In the TSLS phase, average and peak IEMG values for each muscle did not show statistically significant differences. The TSLS phase covered the point of right toe takeoff to right heel contact, representing the phase when the left leg is supporting the ground. Therefore, muscle activities on the right side of the body would not show significant changes according to changes in gaze angles.

Cadence and step length, which are related to gait stability and time required per phase, did not show statistically significant differences among gaze angles during treadmill walking. Based on these results, it is believed that because the experiment was conducted with the speed of treadmill gait fixed at a relatively stable level, changing gaze angles did not have a major impact on cadence, step length, and time required per phase of gait motion. Joint angle during events may have been affected. When the right foot touched the ground, as in events RHC1 and RHC2, the ankle joint angle tended to be higher under BE condition than under EL and AE conditions, although the differences were not significant. A study by Ahn (1997) on stability of gait posture reported that when gait motion is unstable, rigid motion is generated with plantar flexion of the ankle joints, while flexion and extension in the knee joints decrease. However, it is believed that because the gait speed used in the present study was appropriate for normal gait, changes in gaze angles did not cause instability in gait posture.

To summarize the findings in the present study, changes ingaze angles during treadmill walking did not have negative effects on the human musculoskeletal system. It is determined that the treadmill gait speed used in the experiment was a relatively stable speed, which did not cause abnormal. Moreover, the height of the display device that was applied, which was standardized relative to the standing position of the participants to create changes in gaze angles, did not reflect minute changes in gaze angles according to changes in step length during actual gait motion. It is believed that such limitation in the present study may have acted as a limiting factor in the results of the study.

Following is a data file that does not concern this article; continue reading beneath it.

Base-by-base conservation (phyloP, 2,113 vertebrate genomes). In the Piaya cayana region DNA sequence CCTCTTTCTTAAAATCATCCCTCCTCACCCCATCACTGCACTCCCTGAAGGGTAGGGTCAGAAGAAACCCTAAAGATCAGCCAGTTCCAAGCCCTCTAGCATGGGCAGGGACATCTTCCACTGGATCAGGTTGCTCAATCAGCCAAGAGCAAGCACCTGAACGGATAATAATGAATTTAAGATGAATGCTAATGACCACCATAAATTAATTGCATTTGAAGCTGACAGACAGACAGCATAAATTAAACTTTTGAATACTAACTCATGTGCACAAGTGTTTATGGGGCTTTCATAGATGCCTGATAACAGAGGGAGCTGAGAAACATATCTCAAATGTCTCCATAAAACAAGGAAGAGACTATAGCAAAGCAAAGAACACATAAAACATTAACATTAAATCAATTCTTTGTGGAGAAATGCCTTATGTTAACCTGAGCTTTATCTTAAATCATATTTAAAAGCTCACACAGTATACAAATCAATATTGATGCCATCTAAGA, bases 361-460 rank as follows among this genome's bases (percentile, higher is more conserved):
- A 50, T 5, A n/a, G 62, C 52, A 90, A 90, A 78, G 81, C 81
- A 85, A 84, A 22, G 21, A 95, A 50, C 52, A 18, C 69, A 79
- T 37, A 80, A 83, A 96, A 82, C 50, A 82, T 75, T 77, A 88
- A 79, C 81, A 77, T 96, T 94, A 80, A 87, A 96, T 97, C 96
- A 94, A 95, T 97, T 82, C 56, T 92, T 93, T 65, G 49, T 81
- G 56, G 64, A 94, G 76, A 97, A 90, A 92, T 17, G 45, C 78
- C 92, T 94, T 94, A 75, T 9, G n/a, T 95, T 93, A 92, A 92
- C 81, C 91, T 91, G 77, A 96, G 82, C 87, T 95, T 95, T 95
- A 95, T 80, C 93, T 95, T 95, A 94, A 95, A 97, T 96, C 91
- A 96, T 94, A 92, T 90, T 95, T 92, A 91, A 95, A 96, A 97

CONCLUSION

The objective of the present study was to conduct a quantitative assessment on the effects of changes in gaze angles during treadmill exercise on muscle activity and kinematic variables. It is believed that the findings in the present study may provide objective data on stable gait posture that can help prevent injuries during treadmill exercise. For this objective, EMG and 3D motion analyses were conducted on 10 male adults with no musculoskeletal anomalies, from which the following conclusions were derived:

First, average and peakI EMG values for each phase did not differ between 3 conditions of gaze angle.

Second, time required per phase and joint angles for each event did not show differences between 3 conditions of gaze angle.

Third, cadence and step length during treadmill walking did not show differences between 3 conditions of gaze angle.

To summarize these findings, the changes in gaze angle at typical gait speed of 5 km/h did not create statistically significant differences in muscle activitypatterns, joint angles, and linear parameters. However, under BE condition, the average values of UT, leg muscles, and ankle joint angle during landing appeared higher, and thus, improper gaze angle may cause changes in treadmill gait. Moreover, increasing gait speed may have a direct impact on kinetic variables, and thus, future studies should examine the effects on kinetic variables using different gaze angles, increased gait speed, and varying gait speeds.